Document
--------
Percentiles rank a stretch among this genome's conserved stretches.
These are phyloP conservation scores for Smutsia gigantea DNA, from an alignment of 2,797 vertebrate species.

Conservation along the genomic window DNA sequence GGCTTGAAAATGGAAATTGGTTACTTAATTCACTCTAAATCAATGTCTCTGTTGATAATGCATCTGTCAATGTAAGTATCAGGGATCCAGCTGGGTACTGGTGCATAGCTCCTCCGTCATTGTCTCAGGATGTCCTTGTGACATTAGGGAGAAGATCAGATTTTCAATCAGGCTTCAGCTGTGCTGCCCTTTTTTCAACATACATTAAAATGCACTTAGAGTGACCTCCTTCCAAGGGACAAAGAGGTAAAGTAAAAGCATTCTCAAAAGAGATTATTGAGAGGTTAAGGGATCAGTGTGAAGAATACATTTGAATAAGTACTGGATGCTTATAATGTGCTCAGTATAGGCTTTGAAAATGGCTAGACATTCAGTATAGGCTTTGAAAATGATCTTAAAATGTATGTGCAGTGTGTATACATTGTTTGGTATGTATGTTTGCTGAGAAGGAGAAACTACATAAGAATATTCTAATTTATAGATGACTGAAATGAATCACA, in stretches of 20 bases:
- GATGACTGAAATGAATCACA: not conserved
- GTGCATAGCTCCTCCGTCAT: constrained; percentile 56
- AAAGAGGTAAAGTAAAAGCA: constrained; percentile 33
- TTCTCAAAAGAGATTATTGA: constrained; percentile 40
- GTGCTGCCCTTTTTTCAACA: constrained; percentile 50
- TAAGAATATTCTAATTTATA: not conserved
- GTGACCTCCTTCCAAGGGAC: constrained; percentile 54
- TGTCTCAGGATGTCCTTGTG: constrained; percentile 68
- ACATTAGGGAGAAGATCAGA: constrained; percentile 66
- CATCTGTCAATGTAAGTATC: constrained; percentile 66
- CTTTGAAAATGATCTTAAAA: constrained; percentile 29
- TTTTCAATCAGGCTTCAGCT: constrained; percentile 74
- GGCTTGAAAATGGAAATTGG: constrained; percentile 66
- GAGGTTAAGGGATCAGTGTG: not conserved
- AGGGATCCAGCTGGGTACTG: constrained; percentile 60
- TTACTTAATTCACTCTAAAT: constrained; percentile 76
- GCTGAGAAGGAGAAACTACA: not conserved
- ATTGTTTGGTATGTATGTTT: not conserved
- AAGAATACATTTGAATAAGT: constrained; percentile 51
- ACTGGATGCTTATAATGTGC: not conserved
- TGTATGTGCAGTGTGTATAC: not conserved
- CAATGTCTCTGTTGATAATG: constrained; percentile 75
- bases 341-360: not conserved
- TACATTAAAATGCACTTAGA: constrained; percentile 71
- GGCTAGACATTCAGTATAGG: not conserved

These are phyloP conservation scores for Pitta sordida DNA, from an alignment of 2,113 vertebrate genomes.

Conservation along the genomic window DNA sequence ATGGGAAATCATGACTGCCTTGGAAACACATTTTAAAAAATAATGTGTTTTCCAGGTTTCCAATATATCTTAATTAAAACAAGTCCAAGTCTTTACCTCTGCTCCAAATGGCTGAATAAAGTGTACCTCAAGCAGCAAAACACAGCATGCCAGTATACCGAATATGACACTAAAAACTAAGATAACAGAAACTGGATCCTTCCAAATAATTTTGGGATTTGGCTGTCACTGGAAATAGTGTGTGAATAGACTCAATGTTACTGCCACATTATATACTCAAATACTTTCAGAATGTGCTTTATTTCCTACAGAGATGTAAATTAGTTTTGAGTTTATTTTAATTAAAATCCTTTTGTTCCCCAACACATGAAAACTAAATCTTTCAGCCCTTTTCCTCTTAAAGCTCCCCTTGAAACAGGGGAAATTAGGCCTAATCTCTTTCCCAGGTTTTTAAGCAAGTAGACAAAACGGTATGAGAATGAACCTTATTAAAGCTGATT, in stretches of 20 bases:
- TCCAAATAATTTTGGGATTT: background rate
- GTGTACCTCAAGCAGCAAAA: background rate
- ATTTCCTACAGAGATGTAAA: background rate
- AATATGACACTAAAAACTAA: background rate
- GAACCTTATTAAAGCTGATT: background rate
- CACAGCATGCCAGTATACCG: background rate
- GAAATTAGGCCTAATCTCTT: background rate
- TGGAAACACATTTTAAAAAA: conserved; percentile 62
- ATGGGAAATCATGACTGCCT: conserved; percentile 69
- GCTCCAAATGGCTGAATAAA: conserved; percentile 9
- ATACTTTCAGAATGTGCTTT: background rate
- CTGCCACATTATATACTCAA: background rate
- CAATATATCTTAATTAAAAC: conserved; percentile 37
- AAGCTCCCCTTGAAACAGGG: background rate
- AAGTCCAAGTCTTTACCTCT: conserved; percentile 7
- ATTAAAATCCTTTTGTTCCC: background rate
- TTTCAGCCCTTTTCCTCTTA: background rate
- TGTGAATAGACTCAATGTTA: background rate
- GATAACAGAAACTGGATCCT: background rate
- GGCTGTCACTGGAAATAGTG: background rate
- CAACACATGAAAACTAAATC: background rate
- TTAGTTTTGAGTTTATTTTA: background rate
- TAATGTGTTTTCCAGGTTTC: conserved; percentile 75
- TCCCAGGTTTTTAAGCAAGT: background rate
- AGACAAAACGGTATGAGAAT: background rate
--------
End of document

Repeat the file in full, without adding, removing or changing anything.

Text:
Percentiles rank a stretch among this genome's conserved stretches.
These are phyloP conservation scores for Smutsia gigantea DNA, from an alignment of 2,797 vertebrate species.

Conservation along the genomic window DNA sequence GGCTTGAAAATGGAAATTGGTTACTTAATTCACTCTAAATCAATGTCTCTGTTGATAATGCATCTGTCAATGTAAGTATCAGGGATCCAGCTGGGTACTGGTGCATAGCTCCTCCGTCATTGTCTCAGGATGTCCTTGTGACATTAGGGAGAAGATCAGATTTTCAATCAGGCTTCAGCTGTGCTGCCCTTTTTTCAACATACATTAAAATGCACTTAGAGTGACCTCCTTCCAAGGGACAAAGAGGTAAAGTAAAAGCATTCTCAAAAGAGATTATTGAGAGGTTAAGGGATCAGTGTGAAGAATACATTTGAATAAGTACTGGATGCTTATAATGTGCTCAGTATAGGCTTTGAAAATGGCTAGACATTCAGTATAGGCTTTGAAAATGATCTTAAAATGTATGTGCAGTGTGTATACATTGTTTGGTATGTATGTTTGCTGAGAAGGAGAAACTACATAAGAATATTCTAATTTATAGATGACTGAAATGAATCACA, in stretches of 20 bases:
- GATGACTGAAATGAATCACA: not conserved
- GTGCATAGCTCCTCCGTCAT: constrained; percentile 56
- AAAGAGGTAAAGTAAAAGCA: constrained; percentile 33
- TTCTCAAAAGAGATTATTGA: constrained; percentile 40
- GTGCTGCCCTTTTTTCAACA: constrained; percentile 50
- TAAGAATATTCTAATTTATA: not conserved
- GTGACCTCCTTCCAAGGGAC: constrained; percentile 54
- TGTCTCAGGATGTCCTTGTG: constrained; percentile 68
- ACATTAGGGAGAAGATCAGA: constrained; percentile 66
- CATCTGTCAATGTAAGTATC: constrained; percentile 66
- CTTTGAAAATGATCTTAAAA: constrained; percentile 29
- TTTTCAATCAGGCTTCAGCT: constrained; percentile 74
- GGCTTGAAAATGGAAATTGG: constrained; percentile 66
- GAGGTTAAGGGATCAGTGTG: not conserved
- AGGGATCCAGCTGGGTACTG: constrained; percentile 60
- TTACTTAATTCACTCTAAAT: constrained; percentile 76
- GCTGAGAAGGAGAAACTACA: not conserved
- ATTGTTTGGTATGTATGTTT: not conserved
- AAGAATACATTTGAATAAGT: constrained; percentile 51
- ACTGGATGCTTATAATGTGC: not conserved
- TGTATGTGCAGTGTGTATAC: not conserved
- CAATGTCTCTGTTGATAATG: constrained; percentile 75
- bases 341-360: not conserved
- TACATTAAAATGCACTTAGA: constrained; percentile 71
- GGCTAGACATTCAGTATAGG: not conserved

These are phyloP conservation scores for Pitta sordida DNA, from an alignment of 2,113 vertebrate genomes.

Conservation along the genomic window DNA sequence ATGGGAAATCATGACTGCCTTGGAAACACATTTTAAAAAATAATGTGTTTTCCAGGTTTCCAATATATCTTAATTAAAACAAGTCCAAGTCTTTACCTCTGCTCCAAATGGCTGAATAAAGTGTACCTCAAGCAGCAAAACACAGCATGCCAGTATACCGAATATGACACTAAAAACTAAGATAACAGAAACTGGATCCTTCCAAATAATTTTGGGATTTGGCTGTCACTGGAAATAGTGTGTGAATAGACTCAATGTTACTGCCACATTATATACTCAAATACTTTCAGAATGTGCTTTATTTCCTACAGAGATGTAAATTAGTTTTGAGTTTATTTTAATTAAAATCCTTTTGTTCCCCAACACATGAAAACTAAATCTTTCAGCCCTTTTCCTCTTAAAGCTCCCCTTGAAACAGGGGAAATTAGGCCTAATCTCTTTCCCAGGTTTTTAAGCAAGTAGACAAAACGGTATGAGAATGAACCTTATTAAAGCTGATT, in stretches of 20 bases:
- TCCAAATAATTTTGGGATTT: background rate
- GTGTACCTCAAGCAGCAAAA: background rate
- ATTTCCTACAGAGATGTAAA: background rate
- AATATGACACTAAAAACTAA: background rate
- GAACCTTATTAAAGCTGATT: background rate
- CACAGCATGCCAGTATACCG: background rate
- GAAATTAGGCCTAATCTCTT: background rate
- TGGAAACACATTTTAAAAAA: conserved; percentile 62
- ATGGGAAATCATGACTGCCT: conserved; percentile 69
- GCTCCAAATGGCTGAATAAA: conserved; percentile 9
- ATACTTTCAGAATGTGCTTT: background rate
- CTGCCACATTATATACTCAA: background rate
- CAATATATCTTAATTAAAAC: conserved; percentile 37
- AAGCTCCCCTTGAAACAGGG: background rate
- AAGTCCAAGTCTTTACCTCT: conserved; percentile 7
- ATTAAAATCCTTTTGTTCCC: background rate
- TTTCAGCCCTTTTCCTCTTA: background rate
- TGTGAATAGACTCAATGTTA: background rate
- GATAACAGAAACTGGATCCT: background rate
- GGCTGTCACTGGAAATAGTG: background rate
- CAACACATGAAAACTAAATC: background rate
- TTAGTTTTGAGTTTATTTTA: background rate
- TAATGTGTTTTCCAGGTTTC: conserved; percentile 75
- TCCCAGGTTTTTAAGCAAGT: background rate
- AGACAAAACGGTATGAGAAT: background rate